Ronkonkoma mom wants side effect label on asthma medicine

Posted: Updated:

A Ronkonkoma mother wants the FDA to change the way a popular generic asthma medicine is labeled.

Laura Marotta says her son Nicholas suffered psychiatric side effects after taking montelukast, which is the generic version of Singulair.

Marotta says her 11-year-old's symptoms worsened when he stopped taking the meds.

"Within two weeks of discontinuation, the unimaginable happened," she says. "Nicholas started to go through debilitating depression. He wasn't able to sleep, he wasn't able to eat."

Marotta brought Nicholas to 10 different doctors. She says no one believed that his problems were a result of the drug, until one finally did and treated him.

"She explained to us that although the medicine would no longer be in his body, the effects to the brain's neurotransmitters could be," Marotta says.

Marotta wanted to know if other people were going through what her family went through, so she looked it up online.

"There were stories of children being hospitalized, being diagnosed with mental disorders, and learning disorders, and developmental disorders," she explains. "And sadly there are some stories of children that had passed away by suicide while taking this drug."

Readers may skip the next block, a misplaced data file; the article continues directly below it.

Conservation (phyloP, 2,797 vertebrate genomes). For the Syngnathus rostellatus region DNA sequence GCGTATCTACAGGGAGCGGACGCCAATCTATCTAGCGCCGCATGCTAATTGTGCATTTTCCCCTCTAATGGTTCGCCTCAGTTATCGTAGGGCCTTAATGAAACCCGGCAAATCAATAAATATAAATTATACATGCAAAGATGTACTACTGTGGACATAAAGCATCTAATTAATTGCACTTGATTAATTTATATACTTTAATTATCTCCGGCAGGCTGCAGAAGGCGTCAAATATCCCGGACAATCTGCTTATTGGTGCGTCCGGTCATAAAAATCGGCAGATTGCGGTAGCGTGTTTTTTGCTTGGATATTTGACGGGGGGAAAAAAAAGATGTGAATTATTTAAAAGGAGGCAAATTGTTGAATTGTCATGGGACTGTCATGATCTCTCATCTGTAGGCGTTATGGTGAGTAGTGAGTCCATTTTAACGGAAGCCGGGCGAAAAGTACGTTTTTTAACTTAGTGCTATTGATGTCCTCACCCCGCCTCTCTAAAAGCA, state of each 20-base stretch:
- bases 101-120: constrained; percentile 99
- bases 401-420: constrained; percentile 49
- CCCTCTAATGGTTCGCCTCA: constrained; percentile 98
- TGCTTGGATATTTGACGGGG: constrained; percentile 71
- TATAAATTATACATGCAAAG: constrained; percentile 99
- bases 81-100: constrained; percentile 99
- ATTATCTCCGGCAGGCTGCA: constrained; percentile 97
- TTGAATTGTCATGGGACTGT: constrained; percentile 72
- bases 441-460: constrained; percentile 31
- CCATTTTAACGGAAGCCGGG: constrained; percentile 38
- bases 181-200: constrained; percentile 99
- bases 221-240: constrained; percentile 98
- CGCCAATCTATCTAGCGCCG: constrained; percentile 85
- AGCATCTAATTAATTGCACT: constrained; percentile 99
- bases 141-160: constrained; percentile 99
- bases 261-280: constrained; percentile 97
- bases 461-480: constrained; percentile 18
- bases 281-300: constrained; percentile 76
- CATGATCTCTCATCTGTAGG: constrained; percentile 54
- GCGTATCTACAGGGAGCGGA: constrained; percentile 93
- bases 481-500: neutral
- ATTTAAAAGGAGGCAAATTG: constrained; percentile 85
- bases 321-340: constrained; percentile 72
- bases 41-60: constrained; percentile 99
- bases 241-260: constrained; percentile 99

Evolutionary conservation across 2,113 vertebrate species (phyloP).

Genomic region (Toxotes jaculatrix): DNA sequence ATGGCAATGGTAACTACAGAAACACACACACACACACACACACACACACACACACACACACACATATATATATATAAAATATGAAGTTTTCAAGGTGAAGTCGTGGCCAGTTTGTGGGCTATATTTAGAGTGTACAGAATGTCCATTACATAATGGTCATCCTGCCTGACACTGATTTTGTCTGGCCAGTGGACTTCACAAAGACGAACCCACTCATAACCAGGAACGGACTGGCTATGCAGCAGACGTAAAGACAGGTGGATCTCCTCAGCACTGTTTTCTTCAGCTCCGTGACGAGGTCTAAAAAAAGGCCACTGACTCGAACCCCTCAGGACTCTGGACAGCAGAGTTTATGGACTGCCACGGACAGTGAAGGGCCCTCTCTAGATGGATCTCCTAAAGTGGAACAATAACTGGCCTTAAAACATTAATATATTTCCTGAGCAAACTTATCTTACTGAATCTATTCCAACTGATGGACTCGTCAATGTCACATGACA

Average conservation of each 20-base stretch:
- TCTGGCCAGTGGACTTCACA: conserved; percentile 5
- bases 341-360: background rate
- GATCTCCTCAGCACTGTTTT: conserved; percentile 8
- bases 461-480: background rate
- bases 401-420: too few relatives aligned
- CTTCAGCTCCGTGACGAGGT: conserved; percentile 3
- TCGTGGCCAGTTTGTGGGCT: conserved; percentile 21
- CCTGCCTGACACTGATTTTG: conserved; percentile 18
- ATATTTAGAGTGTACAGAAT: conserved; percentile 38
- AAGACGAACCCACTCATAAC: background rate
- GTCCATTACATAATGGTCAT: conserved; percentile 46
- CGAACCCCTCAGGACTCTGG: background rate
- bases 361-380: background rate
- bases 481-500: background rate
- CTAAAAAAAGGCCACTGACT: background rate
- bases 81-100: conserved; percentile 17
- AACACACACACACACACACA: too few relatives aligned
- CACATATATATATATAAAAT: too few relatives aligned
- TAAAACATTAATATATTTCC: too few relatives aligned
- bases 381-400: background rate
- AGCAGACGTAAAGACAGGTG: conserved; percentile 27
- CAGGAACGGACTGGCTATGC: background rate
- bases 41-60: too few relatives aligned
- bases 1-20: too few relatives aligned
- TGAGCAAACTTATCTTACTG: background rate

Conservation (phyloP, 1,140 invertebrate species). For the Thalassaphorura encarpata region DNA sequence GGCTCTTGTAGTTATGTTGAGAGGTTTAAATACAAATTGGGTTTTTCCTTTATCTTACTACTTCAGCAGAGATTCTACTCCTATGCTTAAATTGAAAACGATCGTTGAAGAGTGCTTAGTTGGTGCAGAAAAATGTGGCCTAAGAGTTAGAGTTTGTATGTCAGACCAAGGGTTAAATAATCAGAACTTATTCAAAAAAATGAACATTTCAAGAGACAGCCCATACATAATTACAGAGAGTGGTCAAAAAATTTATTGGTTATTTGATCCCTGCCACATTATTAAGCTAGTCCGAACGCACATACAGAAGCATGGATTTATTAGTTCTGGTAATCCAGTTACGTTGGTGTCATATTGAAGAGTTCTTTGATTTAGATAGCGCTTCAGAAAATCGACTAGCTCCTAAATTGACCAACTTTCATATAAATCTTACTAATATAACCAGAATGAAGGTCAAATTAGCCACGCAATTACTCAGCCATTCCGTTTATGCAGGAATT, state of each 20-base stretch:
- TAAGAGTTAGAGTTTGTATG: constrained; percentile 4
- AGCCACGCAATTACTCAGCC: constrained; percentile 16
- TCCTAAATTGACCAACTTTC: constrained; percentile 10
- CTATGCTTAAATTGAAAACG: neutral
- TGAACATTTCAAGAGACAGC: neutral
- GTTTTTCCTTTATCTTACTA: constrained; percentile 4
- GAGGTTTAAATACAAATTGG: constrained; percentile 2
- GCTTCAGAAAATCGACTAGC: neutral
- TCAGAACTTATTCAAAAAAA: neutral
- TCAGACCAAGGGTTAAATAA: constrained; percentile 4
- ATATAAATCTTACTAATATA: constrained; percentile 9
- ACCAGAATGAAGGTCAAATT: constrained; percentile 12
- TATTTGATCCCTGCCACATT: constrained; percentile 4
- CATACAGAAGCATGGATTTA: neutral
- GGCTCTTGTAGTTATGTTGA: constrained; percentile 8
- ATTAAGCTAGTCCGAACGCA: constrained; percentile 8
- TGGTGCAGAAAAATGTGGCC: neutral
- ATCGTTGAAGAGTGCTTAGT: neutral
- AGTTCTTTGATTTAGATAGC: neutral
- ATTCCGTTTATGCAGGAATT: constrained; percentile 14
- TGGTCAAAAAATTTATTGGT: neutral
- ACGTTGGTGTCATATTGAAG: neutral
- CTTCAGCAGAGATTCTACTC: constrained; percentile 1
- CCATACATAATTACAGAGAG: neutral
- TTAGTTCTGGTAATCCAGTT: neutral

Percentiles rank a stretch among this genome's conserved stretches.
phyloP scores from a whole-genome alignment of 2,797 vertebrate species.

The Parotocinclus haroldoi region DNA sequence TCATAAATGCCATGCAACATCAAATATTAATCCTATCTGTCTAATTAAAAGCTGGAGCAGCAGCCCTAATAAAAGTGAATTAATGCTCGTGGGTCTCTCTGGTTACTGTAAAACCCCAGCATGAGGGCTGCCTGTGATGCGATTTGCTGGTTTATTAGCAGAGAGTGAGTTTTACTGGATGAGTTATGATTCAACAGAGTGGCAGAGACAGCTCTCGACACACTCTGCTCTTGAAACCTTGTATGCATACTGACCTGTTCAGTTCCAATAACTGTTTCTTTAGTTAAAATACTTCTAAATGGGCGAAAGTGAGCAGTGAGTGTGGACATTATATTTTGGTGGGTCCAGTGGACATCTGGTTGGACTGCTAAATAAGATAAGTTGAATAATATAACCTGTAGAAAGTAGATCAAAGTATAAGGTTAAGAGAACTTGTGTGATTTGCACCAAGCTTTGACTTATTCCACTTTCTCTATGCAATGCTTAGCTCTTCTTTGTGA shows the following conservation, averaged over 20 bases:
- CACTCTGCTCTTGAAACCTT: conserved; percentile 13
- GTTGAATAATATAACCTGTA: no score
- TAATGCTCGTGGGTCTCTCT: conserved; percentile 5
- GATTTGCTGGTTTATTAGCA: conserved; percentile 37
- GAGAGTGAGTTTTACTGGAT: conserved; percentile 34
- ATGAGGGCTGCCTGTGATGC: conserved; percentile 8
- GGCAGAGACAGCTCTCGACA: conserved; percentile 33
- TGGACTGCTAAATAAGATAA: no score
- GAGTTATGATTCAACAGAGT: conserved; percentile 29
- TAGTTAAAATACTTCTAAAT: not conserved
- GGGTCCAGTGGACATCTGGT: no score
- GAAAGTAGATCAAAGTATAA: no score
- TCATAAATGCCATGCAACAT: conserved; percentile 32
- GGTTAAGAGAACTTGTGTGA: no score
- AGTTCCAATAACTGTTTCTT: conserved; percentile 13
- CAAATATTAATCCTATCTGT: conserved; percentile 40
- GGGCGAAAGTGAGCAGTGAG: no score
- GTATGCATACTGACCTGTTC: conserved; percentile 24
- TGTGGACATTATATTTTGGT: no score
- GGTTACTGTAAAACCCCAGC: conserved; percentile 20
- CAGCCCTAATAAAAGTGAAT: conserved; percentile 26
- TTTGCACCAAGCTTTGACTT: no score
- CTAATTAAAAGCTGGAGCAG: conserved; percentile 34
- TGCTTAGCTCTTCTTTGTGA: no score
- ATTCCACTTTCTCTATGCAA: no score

Marotta then scheduled a meeting with the Food and Drug Administration. She asked for the agency to force the pharmaceutical company to clearly state the side effects on the medication, something she says wasn't done when her son was prescribed the drug.

"I thought maybe if they could see my desperation that they would step up, and maybe they would take action," she says.

Marotta says she is hoping the FDA gets either the doctors or the pharmaceutical company to make the side effects known to people, but she doesn't think her voice is enough. She says multiple people who have suffered from the side effects would have to come forward and ask for the same thing to truly make an impact.

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